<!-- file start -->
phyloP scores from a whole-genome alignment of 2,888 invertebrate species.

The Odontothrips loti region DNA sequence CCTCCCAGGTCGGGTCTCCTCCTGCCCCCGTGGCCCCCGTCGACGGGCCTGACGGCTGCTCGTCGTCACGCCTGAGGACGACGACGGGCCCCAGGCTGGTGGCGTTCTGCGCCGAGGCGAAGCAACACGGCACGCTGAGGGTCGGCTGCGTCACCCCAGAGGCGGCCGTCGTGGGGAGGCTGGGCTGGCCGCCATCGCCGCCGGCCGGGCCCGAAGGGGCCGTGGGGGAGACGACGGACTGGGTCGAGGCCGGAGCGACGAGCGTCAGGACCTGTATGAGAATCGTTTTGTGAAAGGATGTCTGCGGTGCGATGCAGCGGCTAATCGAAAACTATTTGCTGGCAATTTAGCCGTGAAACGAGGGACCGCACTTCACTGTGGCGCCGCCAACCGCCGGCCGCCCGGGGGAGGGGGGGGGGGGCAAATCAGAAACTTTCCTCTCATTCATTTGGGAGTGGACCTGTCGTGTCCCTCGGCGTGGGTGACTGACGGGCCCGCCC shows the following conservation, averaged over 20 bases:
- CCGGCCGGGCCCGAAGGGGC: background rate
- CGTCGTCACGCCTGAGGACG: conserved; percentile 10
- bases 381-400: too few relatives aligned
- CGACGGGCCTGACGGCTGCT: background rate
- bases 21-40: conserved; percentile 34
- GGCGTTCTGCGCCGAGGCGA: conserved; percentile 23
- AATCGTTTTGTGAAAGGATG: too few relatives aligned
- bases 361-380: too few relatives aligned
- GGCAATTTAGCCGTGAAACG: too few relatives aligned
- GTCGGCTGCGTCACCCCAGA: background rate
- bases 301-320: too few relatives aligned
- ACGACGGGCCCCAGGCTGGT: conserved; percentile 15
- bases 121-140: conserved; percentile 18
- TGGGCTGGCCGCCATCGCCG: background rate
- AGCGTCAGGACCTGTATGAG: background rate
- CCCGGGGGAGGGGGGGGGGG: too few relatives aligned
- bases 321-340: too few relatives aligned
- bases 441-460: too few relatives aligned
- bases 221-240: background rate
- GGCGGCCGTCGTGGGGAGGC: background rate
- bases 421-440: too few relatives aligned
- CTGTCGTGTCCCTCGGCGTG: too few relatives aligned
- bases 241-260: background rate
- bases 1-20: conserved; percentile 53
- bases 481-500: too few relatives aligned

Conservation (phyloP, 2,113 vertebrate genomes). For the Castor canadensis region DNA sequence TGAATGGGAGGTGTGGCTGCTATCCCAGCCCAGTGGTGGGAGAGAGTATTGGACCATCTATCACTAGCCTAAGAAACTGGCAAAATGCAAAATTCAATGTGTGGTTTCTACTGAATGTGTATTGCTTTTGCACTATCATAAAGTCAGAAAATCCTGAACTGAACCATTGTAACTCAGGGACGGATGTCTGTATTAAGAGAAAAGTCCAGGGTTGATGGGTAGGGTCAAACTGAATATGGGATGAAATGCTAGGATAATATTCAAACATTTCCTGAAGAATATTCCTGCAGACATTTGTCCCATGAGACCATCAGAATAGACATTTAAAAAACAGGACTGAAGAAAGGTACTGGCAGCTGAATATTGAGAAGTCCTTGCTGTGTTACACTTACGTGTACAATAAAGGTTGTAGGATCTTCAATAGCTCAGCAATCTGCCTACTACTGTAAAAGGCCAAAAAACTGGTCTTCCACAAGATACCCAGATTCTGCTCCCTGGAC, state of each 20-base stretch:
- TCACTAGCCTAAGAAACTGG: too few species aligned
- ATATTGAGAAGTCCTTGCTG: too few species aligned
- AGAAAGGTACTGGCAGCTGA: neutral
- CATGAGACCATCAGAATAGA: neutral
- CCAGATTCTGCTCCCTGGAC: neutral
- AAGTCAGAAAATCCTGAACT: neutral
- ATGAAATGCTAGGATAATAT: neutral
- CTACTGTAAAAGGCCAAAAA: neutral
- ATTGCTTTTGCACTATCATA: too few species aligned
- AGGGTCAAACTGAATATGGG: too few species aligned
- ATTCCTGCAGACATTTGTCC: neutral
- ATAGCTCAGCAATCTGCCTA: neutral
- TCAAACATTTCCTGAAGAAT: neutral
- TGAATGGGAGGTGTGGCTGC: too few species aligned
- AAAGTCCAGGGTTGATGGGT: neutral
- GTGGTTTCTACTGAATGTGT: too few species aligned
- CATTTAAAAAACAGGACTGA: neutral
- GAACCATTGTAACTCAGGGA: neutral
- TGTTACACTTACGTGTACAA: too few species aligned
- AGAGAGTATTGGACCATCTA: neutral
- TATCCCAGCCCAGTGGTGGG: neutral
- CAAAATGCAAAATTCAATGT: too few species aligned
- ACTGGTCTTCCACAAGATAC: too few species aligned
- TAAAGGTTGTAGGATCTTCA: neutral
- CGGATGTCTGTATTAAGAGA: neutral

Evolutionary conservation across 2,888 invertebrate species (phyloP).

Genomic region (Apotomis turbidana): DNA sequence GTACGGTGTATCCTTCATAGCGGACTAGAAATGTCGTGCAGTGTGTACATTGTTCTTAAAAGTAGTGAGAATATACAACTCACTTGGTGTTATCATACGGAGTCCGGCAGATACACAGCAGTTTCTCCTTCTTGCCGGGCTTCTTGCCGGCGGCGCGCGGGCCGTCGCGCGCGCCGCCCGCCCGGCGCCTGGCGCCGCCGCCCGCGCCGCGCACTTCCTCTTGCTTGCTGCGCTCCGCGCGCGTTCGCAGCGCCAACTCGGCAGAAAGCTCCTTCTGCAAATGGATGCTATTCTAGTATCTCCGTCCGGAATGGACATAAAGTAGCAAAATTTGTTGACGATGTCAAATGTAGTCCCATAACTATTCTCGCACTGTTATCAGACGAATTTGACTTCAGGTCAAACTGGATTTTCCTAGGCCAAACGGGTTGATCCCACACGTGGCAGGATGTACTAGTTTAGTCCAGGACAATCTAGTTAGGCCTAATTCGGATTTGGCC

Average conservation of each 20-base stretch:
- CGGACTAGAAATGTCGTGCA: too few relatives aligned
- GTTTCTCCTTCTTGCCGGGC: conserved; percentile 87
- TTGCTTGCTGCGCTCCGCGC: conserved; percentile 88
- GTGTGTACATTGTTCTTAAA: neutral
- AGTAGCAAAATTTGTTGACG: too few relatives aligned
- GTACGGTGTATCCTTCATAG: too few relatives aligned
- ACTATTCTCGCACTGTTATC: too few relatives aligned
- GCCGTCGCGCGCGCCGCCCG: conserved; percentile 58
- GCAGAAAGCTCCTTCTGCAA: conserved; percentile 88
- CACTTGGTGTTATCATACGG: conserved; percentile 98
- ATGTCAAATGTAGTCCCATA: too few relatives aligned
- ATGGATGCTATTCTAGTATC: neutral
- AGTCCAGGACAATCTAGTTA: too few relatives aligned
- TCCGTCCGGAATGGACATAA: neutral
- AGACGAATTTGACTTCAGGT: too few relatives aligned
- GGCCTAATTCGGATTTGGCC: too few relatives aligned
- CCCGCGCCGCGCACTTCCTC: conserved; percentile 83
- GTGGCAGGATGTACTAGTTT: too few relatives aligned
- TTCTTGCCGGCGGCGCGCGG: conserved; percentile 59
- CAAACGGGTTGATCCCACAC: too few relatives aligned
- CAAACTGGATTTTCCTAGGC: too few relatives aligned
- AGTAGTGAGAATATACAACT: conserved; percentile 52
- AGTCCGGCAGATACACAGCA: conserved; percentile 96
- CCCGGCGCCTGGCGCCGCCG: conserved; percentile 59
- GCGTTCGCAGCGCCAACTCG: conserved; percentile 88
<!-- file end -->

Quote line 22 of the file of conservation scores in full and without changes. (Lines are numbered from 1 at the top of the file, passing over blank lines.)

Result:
- GGCGGCCGTCGTGGGGAGGC: background rate